Chemical analyses reveal that the tall towers of a set of hydrothermal vents called the Lost City have been growing for 30,000 years.
Deep at the bottom of the Atlantic Ocean, there is a huge and mysterious network of rock structures called the Lost City.
Rock spires on the steep slopes of an undersea mountain stretch as high as 18-story buildings. Cracks in the rocks spit out warm fluids that are full of minerals.
This mineral spire was formed as warm, extremely alkaline fluids spewed from the ocean floor and mixed with cold, carbonate-rich seawater.
|University of Washington/Woods Hole Oceanographic Institution|
Scientists have recently uncovered new clues about the chemical workings of the Lost City. The research might help explain how life began.
The search for life’s beginnings often focuses on bubbling cracks in the seafloor, called hydrothermal vents. Underwater volcanoes heat most vent systems. The Lost City is different. There, chemical reactions between seawater and rocks warm the oozing flow of mineral-rich liquids.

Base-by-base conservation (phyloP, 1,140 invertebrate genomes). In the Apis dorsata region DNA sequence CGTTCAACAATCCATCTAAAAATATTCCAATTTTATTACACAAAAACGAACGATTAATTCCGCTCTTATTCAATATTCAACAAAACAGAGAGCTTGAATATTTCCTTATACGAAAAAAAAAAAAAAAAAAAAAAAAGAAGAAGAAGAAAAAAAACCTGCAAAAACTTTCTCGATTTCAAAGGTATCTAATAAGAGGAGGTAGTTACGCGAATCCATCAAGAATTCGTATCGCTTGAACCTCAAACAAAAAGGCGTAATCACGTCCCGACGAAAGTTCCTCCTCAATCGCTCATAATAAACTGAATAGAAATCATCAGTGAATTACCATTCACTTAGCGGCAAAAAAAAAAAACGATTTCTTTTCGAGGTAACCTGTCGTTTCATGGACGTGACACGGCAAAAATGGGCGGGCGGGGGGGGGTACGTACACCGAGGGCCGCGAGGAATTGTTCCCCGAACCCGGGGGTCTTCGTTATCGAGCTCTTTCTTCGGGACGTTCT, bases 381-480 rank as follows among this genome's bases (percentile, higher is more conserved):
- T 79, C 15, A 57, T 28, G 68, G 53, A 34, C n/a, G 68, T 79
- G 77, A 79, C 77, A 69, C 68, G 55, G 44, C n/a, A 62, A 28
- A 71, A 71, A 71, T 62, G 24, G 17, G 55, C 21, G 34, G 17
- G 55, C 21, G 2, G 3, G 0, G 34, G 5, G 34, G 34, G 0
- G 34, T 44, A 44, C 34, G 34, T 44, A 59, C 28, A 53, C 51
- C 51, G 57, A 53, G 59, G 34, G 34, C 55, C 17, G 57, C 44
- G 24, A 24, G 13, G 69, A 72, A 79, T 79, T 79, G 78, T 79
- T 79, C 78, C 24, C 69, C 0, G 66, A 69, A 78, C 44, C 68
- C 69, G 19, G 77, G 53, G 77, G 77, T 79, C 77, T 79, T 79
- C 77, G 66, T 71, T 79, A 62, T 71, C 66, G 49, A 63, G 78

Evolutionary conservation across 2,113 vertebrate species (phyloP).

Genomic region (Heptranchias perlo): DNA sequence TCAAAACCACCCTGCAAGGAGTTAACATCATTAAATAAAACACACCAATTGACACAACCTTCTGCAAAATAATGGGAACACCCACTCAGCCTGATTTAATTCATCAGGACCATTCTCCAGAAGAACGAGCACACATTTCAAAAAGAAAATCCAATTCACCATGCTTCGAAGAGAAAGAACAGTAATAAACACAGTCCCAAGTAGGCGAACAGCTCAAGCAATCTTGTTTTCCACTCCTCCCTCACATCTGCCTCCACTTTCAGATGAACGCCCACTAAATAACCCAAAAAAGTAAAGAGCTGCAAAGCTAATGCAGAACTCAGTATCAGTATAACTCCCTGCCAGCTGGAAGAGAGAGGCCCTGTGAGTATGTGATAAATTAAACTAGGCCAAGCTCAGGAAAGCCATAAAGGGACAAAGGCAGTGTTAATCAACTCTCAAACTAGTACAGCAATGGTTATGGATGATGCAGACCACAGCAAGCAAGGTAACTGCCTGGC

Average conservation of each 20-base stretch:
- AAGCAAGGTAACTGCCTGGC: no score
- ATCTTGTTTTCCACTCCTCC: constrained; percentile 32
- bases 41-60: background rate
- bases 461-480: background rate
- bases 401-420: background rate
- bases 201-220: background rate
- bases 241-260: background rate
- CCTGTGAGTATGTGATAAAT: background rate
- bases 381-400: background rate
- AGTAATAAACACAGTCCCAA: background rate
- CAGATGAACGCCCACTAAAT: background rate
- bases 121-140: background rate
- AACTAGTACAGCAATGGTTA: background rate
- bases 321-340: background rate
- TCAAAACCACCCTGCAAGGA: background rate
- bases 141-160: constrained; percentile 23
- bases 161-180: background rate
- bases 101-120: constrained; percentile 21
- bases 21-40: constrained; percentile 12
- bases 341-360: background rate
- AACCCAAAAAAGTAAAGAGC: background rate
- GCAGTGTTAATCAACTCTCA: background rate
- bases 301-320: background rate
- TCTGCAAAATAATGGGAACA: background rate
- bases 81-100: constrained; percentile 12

Researchers from Switzerland analyzed sediment from the Lost City, which lies 2,500 km east of Bermuda. They found rock deposits on the chimneys that are 25,000 years old. However, white, feathery structures around the vents formed just in the last few decades.
All together, the new data suggests that the Lost City’s vent system has been spewing warm fluids for at least 30,000 years.
Tons of tiny microbes live near the vents, happy as clams. Studying them might help explain how the world’s first microbes formed.
Finding the Lost City was only the first step. Many mysteries remain.
Perkins, Sid. 2003. Long-term ocean venting: Seafloor system has been active for ages. Science News 164(July 26):52. Available at http://www.sciencenews.org/20030726/fob3.asp .